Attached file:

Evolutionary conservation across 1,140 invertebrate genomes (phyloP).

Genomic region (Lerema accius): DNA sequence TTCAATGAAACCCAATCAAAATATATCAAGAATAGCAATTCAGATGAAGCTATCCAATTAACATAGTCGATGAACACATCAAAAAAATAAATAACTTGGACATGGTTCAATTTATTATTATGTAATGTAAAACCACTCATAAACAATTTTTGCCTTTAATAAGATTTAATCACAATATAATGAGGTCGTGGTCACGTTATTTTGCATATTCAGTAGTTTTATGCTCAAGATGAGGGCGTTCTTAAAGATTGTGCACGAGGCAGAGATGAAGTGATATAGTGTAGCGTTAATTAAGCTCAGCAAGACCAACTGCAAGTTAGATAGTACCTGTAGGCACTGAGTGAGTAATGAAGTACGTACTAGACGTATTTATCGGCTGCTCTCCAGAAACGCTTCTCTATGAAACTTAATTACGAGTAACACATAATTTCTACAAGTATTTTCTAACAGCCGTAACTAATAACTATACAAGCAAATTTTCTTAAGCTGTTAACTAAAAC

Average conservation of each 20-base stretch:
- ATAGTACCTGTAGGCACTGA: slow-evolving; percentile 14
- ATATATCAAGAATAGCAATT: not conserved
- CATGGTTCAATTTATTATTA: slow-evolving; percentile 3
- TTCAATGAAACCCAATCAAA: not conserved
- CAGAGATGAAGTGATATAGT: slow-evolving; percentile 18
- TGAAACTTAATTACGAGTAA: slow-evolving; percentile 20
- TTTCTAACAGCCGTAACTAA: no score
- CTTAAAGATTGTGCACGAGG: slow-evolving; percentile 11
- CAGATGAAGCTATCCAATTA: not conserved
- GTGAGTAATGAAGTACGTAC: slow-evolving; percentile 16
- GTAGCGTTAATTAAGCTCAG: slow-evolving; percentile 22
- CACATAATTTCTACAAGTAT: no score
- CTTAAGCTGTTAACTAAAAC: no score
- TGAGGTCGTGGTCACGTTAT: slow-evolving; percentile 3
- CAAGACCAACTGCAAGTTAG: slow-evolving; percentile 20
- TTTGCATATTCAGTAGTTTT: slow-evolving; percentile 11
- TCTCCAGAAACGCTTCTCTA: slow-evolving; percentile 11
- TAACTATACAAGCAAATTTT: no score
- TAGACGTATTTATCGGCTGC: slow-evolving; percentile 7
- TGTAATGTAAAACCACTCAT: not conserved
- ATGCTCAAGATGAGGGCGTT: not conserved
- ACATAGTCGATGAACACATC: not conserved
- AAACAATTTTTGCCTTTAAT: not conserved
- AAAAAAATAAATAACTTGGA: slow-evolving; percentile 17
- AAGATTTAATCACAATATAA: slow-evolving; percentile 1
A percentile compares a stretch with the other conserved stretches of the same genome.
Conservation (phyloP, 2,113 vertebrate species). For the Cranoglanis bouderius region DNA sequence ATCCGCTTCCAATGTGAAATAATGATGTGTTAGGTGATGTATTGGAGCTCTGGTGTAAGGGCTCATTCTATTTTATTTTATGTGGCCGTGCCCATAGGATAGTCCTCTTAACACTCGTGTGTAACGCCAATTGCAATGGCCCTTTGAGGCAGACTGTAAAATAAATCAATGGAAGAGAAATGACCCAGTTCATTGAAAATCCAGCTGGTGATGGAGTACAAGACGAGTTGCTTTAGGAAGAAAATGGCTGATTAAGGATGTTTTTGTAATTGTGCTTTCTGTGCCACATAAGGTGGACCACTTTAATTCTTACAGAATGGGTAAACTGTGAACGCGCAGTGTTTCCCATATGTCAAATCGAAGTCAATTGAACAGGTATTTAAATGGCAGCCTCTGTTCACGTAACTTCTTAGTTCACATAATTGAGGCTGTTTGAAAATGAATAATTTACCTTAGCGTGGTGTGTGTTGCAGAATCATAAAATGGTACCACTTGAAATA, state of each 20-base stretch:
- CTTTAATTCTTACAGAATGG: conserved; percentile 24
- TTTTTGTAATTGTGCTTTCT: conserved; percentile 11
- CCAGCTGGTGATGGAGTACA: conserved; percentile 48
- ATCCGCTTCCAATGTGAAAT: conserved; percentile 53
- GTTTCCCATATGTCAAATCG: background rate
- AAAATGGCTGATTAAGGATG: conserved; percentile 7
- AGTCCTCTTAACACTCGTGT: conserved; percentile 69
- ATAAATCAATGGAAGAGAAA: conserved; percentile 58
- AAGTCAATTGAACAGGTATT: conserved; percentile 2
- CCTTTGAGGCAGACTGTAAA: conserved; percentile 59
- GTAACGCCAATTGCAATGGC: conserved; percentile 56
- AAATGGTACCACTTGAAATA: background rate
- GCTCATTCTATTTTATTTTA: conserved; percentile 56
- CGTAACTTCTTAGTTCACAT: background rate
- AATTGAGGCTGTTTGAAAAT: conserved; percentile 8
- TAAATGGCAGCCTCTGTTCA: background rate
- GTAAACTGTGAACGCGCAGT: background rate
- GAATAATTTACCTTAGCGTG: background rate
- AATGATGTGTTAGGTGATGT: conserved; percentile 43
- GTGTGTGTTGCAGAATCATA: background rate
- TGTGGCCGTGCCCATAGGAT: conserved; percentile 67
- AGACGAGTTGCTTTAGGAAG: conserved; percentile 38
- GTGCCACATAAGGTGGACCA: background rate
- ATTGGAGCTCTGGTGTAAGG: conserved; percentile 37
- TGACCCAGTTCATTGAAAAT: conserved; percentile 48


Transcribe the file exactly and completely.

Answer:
Evolutionary conservation across 1,140 invertebrate genomes (phyloP).

Genomic region (Lerema accius): DNA sequence TTCAATGAAACCCAATCAAAATATATCAAGAATAGCAATTCAGATGAAGCTATCCAATTAACATAGTCGATGAACACATCAAAAAAATAAATAACTTGGACATGGTTCAATTTATTATTATGTAATGTAAAACCACTCATAAACAATTTTTGCCTTTAATAAGATTTAATCACAATATAATGAGGTCGTGGTCACGTTATTTTGCATATTCAGTAGTTTTATGCTCAAGATGAGGGCGTTCTTAAAGATTGTGCACGAGGCAGAGATGAAGTGATATAGTGTAGCGTTAATTAAGCTCAGCAAGACCAACTGCAAGTTAGATAGTACCTGTAGGCACTGAGTGAGTAATGAAGTACGTACTAGACGTATTTATCGGCTGCTCTCCAGAAACGCTTCTCTATGAAACTTAATTACGAGTAACACATAATTTCTACAAGTATTTTCTAACAGCCGTAACTAATAACTATACAAGCAAATTTTCTTAAGCTGTTAACTAAAAC

Average conservation of each 20-base stretch:
- ATAGTACCTGTAGGCACTGA: slow-evolving; percentile 14
- ATATATCAAGAATAGCAATT: not conserved
- CATGGTTCAATTTATTATTA: slow-evolving; percentile 3
- TTCAATGAAACCCAATCAAA: not conserved
- CAGAGATGAAGTGATATAGT: slow-evolving; percentile 18
- TGAAACTTAATTACGAGTAA: slow-evolving; percentile 20
- TTTCTAACAGCCGTAACTAA: no score
- CTTAAAGATTGTGCACGAGG: slow-evolving; percentile 11
- CAGATGAAGCTATCCAATTA: not conserved
- GTGAGTAATGAAGTACGTAC: slow-evolving; percentile 16
- GTAGCGTTAATTAAGCTCAG: slow-evolving; percentile 22
- CACATAATTTCTACAAGTAT: no score
- CTTAAGCTGTTAACTAAAAC: no score
- TGAGGTCGTGGTCACGTTAT: slow-evolving; percentile 3
- CAAGACCAACTGCAAGTTAG: slow-evolving; percentile 20
- TTTGCATATTCAGTAGTTTT: slow-evolving; percentile 11
- TCTCCAGAAACGCTTCTCTA: slow-evolving; percentile 11
- TAACTATACAAGCAAATTTT: no score
- TAGACGTATTTATCGGCTGC: slow-evolving; percentile 7
- TGTAATGTAAAACCACTCAT: not conserved
- ATGCTCAAGATGAGGGCGTT: not conserved
- ACATAGTCGATGAACACATC: not conserved
- AAACAATTTTTGCCTTTAAT: not conserved
- AAAAAAATAAATAACTTGGA: slow-evolving; percentile 17
- AAGATTTAATCACAATATAA: slow-evolving; percentile 1
A percentile compares a stretch with the other conserved stretches of the same genome.
Conservation (phyloP, 2,113 vertebrate species). For the Cranoglanis bouderius region DNA sequence ATCCGCTTCCAATGTGAAATAATGATGTGTTAGGTGATGTATTGGAGCTCTGGTGTAAGGGCTCATTCTATTTTATTTTATGTGGCCGTGCCCATAGGATAGTCCTCTTAACACTCGTGTGTAACGCCAATTGCAATGGCCCTTTGAGGCAGACTGTAAAATAAATCAATGGAAGAGAAATGACCCAGTTCATTGAAAATCCAGCTGGTGATGGAGTACAAGACGAGTTGCTTTAGGAAGAAAATGGCTGATTAAGGATGTTTTTGTAATTGTGCTTTCTGTGCCACATAAGGTGGACCACTTTAATTCTTACAGAATGGGTAAACTGTGAACGCGCAGTGTTTCCCATATGTCAAATCGAAGTCAATTGAACAGGTATTTAAATGGCAGCCTCTGTTCACGTAACTTCTTAGTTCACATAATTGAGGCTGTTTGAAAATGAATAATTTACCTTAGCGTGGTGTGTGTTGCAGAATCATAAAATGGTACCACTTGAAATA, state of each 20-base stretch:
- CTTTAATTCTTACAGAATGG: conserved; percentile 24
- TTTTTGTAATTGTGCTTTCT: conserved; percentile 11
- CCAGCTGGTGATGGAGTACA: conserved; percentile 48
- ATCCGCTTCCAATGTGAAAT: conserved; percentile 53
- GTTTCCCATATGTCAAATCG: background rate
- AAAATGGCTGATTAAGGATG: conserved; percentile 7
- AGTCCTCTTAACACTCGTGT: conserved; percentile 69
- ATAAATCAATGGAAGAGAAA: conserved; percentile 58
- AAGTCAATTGAACAGGTATT: conserved; percentile 2
- CCTTTGAGGCAGACTGTAAA: conserved; percentile 59
- GTAACGCCAATTGCAATGGC: conserved; percentile 56
- AAATGGTACCACTTGAAATA: background rate
- GCTCATTCTATTTTATTTTA: conserved; percentile 56
- CGTAACTTCTTAGTTCACAT: background rate
- AATTGAGGCTGTTTGAAAAT: conserved; percentile 8
- TAAATGGCAGCCTCTGTTCA: background rate
- GTAAACTGTGAACGCGCAGT: background rate
- GAATAATTTACCTTAGCGTG: background rate
- AATGATGTGTTAGGTGATGT: conserved; percentile 43
- GTGTGTGTTGCAGAATCATA: background rate
- TGTGGCCGTGCCCATAGGAT: conserved; percentile 67
- AGACGAGTTGCTTTAGGAAG: conserved; percentile 38
- GTGCCACATAAGGTGGACCA: background rate
- ATTGGAGCTCTGGTGTAAGG: conserved; percentile 37
- TGACCCAGTTCATTGAAAAT: conserved; percentile 48